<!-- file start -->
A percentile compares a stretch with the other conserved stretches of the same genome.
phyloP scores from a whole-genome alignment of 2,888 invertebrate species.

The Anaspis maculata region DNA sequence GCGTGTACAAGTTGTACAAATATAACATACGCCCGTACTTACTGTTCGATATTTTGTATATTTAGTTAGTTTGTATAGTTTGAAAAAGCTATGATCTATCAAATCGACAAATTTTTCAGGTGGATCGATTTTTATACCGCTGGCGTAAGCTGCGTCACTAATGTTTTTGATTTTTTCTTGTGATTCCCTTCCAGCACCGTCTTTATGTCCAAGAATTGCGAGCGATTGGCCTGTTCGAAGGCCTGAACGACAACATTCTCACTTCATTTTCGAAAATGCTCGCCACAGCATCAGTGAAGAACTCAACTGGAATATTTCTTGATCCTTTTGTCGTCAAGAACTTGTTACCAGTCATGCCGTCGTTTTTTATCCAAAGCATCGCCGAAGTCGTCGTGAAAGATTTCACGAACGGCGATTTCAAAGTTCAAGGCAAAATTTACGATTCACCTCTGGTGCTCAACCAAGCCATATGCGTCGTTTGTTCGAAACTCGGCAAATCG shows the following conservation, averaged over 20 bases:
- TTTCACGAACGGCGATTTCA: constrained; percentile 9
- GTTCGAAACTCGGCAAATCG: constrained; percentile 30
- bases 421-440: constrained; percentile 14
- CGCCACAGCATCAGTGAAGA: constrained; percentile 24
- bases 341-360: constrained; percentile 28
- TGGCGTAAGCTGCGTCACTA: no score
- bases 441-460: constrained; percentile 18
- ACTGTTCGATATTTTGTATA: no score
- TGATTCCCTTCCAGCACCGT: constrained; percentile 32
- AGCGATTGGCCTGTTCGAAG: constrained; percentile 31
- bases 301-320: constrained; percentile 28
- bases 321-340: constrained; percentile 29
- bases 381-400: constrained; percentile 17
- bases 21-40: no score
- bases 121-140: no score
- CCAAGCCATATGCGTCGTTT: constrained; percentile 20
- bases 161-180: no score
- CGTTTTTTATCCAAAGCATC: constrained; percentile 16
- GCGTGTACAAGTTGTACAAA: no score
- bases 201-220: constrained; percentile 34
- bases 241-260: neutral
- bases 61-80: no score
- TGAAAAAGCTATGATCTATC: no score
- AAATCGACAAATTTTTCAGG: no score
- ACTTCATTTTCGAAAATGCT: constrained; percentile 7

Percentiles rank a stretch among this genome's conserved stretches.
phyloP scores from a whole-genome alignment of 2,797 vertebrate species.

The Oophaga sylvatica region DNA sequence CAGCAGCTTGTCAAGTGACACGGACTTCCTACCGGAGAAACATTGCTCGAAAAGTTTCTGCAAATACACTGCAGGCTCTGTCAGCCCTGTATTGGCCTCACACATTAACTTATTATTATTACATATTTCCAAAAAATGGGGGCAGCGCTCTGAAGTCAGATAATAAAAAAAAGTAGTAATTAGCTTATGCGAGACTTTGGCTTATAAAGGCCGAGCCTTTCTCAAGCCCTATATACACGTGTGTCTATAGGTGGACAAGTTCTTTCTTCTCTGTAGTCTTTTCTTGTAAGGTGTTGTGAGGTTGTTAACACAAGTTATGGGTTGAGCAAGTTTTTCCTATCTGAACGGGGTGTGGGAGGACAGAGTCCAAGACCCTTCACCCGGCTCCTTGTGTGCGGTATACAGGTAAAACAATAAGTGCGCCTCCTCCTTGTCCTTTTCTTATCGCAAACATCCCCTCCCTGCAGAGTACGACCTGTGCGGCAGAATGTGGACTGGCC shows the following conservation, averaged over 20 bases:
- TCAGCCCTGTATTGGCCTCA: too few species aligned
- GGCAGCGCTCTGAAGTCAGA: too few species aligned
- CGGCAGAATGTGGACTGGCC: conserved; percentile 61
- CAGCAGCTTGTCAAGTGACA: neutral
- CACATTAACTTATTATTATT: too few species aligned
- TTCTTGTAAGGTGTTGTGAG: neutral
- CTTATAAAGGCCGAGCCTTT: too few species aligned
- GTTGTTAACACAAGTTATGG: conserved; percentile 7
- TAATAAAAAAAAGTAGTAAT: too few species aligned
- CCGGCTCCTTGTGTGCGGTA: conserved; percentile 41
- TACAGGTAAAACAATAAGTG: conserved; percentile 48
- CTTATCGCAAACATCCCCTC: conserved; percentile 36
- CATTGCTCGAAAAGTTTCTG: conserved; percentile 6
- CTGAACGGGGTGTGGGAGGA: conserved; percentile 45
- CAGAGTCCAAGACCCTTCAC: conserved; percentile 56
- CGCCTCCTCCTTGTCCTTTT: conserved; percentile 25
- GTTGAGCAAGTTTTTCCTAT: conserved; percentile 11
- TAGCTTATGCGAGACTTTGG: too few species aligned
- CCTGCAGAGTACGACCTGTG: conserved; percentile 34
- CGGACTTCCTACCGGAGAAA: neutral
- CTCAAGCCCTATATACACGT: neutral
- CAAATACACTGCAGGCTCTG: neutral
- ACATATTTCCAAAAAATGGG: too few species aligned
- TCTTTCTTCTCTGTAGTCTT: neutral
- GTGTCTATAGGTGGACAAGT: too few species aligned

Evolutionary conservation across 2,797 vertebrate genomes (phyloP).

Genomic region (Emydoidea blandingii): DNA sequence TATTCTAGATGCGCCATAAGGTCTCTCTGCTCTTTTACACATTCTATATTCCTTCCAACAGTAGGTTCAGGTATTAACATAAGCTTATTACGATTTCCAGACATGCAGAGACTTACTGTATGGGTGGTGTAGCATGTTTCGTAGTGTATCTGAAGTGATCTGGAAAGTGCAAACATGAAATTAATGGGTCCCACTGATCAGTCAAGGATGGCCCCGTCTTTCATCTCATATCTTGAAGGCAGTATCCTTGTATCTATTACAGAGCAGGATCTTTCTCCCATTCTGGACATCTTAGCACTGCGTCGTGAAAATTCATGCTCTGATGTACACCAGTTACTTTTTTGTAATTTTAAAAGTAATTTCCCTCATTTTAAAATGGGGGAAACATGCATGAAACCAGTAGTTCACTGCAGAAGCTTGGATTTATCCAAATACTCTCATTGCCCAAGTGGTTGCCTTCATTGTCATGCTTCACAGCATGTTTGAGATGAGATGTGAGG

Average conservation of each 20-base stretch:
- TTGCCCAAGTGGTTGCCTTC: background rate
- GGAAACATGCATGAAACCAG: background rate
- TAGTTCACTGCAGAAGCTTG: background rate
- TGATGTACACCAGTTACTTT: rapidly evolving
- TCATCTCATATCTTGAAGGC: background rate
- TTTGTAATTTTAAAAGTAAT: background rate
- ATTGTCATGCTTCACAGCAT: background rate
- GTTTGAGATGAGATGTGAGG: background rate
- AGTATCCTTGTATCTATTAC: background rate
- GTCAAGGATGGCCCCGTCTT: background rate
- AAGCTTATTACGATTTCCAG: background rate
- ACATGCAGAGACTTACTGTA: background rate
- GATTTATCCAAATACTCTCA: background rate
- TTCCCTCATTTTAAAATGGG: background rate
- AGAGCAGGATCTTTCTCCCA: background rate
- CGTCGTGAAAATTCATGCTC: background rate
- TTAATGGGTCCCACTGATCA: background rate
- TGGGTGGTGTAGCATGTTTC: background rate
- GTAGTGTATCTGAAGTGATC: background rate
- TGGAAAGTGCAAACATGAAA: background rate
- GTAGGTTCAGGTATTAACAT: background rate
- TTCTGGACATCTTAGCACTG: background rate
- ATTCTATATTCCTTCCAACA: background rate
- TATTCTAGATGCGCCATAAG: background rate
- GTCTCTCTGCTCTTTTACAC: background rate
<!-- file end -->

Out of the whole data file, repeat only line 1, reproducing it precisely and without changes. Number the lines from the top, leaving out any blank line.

A percentile compares a stretch with the other conserved stretches of the same genome.